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“For the true bookworm,” journalist Lucy Mangan declares, “life doesn’t really begin until you get hold of your first book.” Bookworm: A Memoir of Childhood Reading is, as Mangan, acknowledges, “necessarily incomplete”. Now in her early forties, and with a small child of her own who is very much not the bookish sort, she reflects on her childhood and early adolescence through the books she read (or rather devoured), offering up a volume that is not quite a detailed history of children’s literature but certainly serves as a celebration of it.
“I read because I loved it,” Mangan asserts, and as such she is far less interested in pointing to the books one ‘should’ give to small children and more concerned with the books that filled her small heart with joy, whether or not they were critically-acclaimed or teacher-approved. For adult bookworms turning the pages of Mangan’s book with nostalgia – and that is really the main audience – it offers up a more engaging narrative. We are all familiar with Eric Carle’s The Hungry Caterpillar, which Mangan cites as the first book that “entranced” her, the words “written all the way through” her heart “like a stick of rock”, but the out-of-print ‘70s feminist text Sugarpink Rose (why do girl elephants have to be pink if they want to be “a lovely elephant grey”?) is a little more unusual.
For those of us that grew up readers, this is how our book collections (owned or borrowed) looked: an odd mix of the texts one might expect and then more random titles, given to us by relatives, inherited from older cousins, discovered at local libraries. And the books we ‘should’ have loved didn’t always entice us – when Mangan, admittedly a child fond of order, finds Judith Kerr’s The Tiger Who Came To Tea just a little bit too unnerving (“A tiger who just turns up, without any explanation or invitation, and stays for tea? BOUNDARIES, PEOPLE.”) it will resonate with so many readers who knew they were supposed to be impressed or moved by a Great Book but instead just – well, didn’t like it. Mangan’s dislike for the Babar series – finding it “lumbering dull” – also provokes a sort of giddy thrill. And then when she explains her intense dislike of talking-animal books – so often foisted upon children – my childhood self nodded firmly in recognition. (It is astonishing how validated one can feel by someone who writes for the Guardian agreeing with you.)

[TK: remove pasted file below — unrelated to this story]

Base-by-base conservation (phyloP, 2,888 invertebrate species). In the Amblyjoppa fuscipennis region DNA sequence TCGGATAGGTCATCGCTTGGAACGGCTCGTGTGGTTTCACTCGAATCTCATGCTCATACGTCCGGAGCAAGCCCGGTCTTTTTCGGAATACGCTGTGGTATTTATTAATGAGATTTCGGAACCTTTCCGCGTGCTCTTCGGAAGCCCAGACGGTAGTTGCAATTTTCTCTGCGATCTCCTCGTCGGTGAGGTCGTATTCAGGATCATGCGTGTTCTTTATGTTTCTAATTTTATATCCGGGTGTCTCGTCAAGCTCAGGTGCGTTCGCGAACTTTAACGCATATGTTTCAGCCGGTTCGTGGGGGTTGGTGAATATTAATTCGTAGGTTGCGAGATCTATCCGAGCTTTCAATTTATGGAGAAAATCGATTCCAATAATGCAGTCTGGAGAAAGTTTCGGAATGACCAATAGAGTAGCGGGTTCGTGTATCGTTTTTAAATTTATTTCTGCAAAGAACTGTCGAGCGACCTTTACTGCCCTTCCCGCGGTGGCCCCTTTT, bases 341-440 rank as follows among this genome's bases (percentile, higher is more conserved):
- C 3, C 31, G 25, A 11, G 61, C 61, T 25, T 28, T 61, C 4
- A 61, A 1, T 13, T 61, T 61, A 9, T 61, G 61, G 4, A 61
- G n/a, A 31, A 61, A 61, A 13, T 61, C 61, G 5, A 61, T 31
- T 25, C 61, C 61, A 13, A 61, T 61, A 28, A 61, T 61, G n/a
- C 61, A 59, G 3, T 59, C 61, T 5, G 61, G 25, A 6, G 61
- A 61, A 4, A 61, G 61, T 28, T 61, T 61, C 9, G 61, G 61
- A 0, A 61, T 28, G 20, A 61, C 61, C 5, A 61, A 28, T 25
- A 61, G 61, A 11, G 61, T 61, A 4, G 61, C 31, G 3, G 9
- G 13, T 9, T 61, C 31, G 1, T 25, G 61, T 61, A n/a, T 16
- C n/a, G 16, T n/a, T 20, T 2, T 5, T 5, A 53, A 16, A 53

Bookworm is far more than just a litany of likes and dislikes, though. It wears its politics lightly, but in its endorsement of libraries and letting children read what they would like it is firmly liberal (unsurprisingly). There are also reminders throughout about how children read differently from adults, for example when it comes to rereading – which can seem like a waste of time to adults but is an essential part of the decoding process for new readers. “The beauty of a book is that it remains the same for as long as you need it . . . You can’t wear out a book’s patience.” Or the way in which reading these accounts of people (or yes, even those wretched animals) see the world differently from you helps inculcate empathy from a very young age, a point often made by librarians and psychologists but cast aside by politicians in favour of the importance of literacy.
Each text mentioned, whether adored or loathed, is put into its historical and cultural context – there is an immensely readable account of the development of the picture book for children, for example, which flourished in the Victorian era. Mangan also explores how older titles fare now – while she is reluctant to label Roald Dahl a misogynist, on account of the many heroic female characters in his work, she does now find “a touch of sadism about some of the punishments doled out” and feels “it IS disproportionately often that fat people and vulgar people are their recipients. I see now, for the first time, why he has always made some adults feel uncomfortable – and indeed, some children.”